It’s April 23, 2012. It’s my first anniversary with WordPress as a blogger.
In celebration, I like to share an important highlight of my career as a physician, as a pediatrician.
The often question I get asked as far as medical education is “how many years does it take one to be able to graduate with the degree doctor?” Let me count the ways…
Most commonly, a candidate should first earn a bachelor’s degree from a school registered with CHED. It used to be that there are courses which are pre-medicine course. But nowadays, any course will do, and this will of course entail 4 to 5 years of your academic life. I remember I had a classmate whose premed course was Education, Engineering, Accountancy. The most common premed course during my batch then was Biology, Medical Technology, Pharmacy and Physical Therapy. When you are about to graduate with your bachelor’s degree, you take the examination “National Medical Admission Test, NMAT.” The different medical schools have different cut off for NMAT’s scores.
Then you enroll with a medical school and this will take another 4 years of your life. In medicine, no matter how genius you are, there is no such thing as “acceleration” to the next level. It seems indeed that we, candidates, have to undergo through each process of preparation to be a doctor, no short cuts. Through second and third year (from the school where I graduated from, Saint Louis University), we are already exposed to patients through our decury or preceptorship sessions. We talk to parents, interview them and arrange the data in what we call “history.” It is a tedious process and as a medical student, we hone that skill to be able to come up with a precise and concise but inclusive medical data that actually forms a big part of the diagnosis of a patient’s disease. We are also taught how to do physical examination of our patients, from pediatrics, obstetrics, surgery and medicine. Then our fourth year is dedicated to hospital works. That is the time when we are now assigned our own patients while we rotate from department to another. We usually spend either 15 days, 1 month or 2 months with one department. If during our 3rd year decury sessions, we can spend 2 hours doing history and physical examination and submit the report after 48 hours, during our 4th year, we should do it as quickly as possible as we should finish the patient’s data within 2 hours and have it incorporated in the patient’s chart or else, we earn demerits that we have to offset before we get cleared and graduate. If that patient is critical or what we commonly call as “toxic” the more that the data should be in in just an hour or less. We had to be quick or else, we would not be able to finish one report and we again are on deck for our next patient. Besides accomplishing that patient’s data, we also monitor our patient’s status and refer to our more seniors (interns, residents, consultants) when we observe something unusual or different. There’s also a patient’s conference that we need to prepare for, a lecture in some, audits/case presentation, morbidity/mortality conferences too amongst others that we listen to, (which during clerkship we consider disturbance for it takes time from us finishing our paper works) that actually serve as good venue to learn about a case which we don’t usually encounter in our daily life. These conferences are the venue for our consultants to share their expertise on these troublesome medical conditions that we chose to present.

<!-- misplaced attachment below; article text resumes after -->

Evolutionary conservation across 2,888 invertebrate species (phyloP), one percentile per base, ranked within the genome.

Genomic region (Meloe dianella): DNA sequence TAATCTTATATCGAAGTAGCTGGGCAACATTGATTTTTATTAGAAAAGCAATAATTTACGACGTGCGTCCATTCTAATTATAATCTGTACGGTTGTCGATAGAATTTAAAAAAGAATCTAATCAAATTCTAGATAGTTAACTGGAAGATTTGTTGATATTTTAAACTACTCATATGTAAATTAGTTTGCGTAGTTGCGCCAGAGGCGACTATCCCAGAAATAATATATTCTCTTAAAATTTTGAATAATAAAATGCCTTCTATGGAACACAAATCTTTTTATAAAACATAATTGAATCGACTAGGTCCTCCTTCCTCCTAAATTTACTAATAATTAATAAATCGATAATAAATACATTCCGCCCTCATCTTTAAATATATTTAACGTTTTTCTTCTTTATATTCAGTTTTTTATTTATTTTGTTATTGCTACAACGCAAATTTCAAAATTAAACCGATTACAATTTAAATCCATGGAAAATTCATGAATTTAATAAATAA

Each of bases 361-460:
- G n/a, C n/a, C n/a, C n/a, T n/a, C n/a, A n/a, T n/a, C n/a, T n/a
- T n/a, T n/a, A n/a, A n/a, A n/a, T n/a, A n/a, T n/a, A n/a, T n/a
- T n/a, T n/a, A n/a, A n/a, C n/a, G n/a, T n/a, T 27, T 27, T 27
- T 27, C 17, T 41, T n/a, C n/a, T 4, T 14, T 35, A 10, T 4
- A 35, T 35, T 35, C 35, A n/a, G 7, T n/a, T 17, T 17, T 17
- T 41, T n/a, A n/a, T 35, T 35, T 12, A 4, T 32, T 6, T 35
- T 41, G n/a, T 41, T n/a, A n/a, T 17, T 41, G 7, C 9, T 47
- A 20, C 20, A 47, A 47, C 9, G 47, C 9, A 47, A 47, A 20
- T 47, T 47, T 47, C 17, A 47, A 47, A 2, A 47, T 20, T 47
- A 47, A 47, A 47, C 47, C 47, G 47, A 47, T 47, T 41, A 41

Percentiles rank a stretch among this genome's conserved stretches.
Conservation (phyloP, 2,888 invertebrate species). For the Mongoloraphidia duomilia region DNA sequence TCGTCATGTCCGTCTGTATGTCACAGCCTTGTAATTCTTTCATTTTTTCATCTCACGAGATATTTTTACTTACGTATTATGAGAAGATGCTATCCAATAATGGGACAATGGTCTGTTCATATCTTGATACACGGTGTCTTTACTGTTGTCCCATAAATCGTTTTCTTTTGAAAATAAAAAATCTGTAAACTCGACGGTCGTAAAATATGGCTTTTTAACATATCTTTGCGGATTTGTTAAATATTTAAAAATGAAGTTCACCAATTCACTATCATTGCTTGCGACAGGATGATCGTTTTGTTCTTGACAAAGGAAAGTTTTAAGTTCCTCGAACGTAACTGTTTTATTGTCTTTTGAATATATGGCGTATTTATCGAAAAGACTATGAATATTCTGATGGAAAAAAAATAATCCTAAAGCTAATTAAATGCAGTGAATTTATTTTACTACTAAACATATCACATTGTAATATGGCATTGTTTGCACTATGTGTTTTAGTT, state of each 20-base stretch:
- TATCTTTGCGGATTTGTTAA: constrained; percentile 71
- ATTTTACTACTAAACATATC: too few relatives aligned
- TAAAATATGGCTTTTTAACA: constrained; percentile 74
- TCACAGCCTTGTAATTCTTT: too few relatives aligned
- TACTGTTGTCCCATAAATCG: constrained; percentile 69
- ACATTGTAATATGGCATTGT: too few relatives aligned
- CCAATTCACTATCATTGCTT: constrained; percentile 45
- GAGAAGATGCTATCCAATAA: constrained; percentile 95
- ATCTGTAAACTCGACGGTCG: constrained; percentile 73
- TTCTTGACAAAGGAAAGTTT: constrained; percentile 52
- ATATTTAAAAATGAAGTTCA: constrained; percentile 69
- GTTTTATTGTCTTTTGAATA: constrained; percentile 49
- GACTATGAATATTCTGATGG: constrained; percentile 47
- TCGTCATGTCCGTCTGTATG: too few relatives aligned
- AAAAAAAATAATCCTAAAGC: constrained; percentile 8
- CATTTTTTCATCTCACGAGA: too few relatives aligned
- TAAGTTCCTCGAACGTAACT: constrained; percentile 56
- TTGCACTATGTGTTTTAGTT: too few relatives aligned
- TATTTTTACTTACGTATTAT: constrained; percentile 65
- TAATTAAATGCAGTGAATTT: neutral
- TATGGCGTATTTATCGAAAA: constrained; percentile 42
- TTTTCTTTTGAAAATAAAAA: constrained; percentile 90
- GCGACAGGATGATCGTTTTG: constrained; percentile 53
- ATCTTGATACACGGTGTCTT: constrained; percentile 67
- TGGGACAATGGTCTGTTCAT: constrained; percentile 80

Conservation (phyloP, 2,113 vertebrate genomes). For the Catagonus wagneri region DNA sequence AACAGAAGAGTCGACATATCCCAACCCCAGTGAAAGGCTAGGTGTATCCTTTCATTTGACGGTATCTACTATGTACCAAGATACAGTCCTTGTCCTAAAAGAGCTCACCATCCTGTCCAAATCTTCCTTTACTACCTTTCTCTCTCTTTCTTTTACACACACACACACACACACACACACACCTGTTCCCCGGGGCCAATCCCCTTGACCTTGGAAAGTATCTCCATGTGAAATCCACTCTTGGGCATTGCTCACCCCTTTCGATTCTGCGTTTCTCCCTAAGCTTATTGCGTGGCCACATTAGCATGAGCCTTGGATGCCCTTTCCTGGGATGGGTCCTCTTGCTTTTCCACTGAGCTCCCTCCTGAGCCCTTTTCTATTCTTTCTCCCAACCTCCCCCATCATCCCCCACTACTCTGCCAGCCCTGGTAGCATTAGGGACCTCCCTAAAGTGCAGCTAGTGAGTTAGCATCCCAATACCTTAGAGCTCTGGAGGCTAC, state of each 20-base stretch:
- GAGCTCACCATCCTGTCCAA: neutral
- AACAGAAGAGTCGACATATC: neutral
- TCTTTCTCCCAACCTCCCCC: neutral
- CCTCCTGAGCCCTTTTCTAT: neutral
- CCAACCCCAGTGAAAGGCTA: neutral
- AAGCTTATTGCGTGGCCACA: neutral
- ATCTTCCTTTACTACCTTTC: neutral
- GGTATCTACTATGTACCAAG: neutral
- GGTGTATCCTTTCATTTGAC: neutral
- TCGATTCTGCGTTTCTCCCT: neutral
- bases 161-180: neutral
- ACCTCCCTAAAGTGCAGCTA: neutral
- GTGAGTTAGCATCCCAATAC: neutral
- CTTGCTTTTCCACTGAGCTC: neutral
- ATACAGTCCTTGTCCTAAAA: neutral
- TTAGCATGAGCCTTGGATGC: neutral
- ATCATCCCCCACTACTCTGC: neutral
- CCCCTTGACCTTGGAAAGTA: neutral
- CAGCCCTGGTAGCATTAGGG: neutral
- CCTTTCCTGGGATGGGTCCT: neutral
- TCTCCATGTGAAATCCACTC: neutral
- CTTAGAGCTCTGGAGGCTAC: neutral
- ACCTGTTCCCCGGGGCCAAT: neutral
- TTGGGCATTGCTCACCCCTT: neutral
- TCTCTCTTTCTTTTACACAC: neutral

After finally earning the degree doctor of medicine, it’s not yet over. We had to undergo one year of internship at an accredited training hospital. We undergo “matching” with hospitals of our own choice but if we were not chosen, “matched,” then, we had to find other options. As an intern, we are now better off than the 4th year medical student selves we had been, as we already can manage some conditions, but still under the supervision of our residents. After a year of internship, we are now ready to take our licensure exam.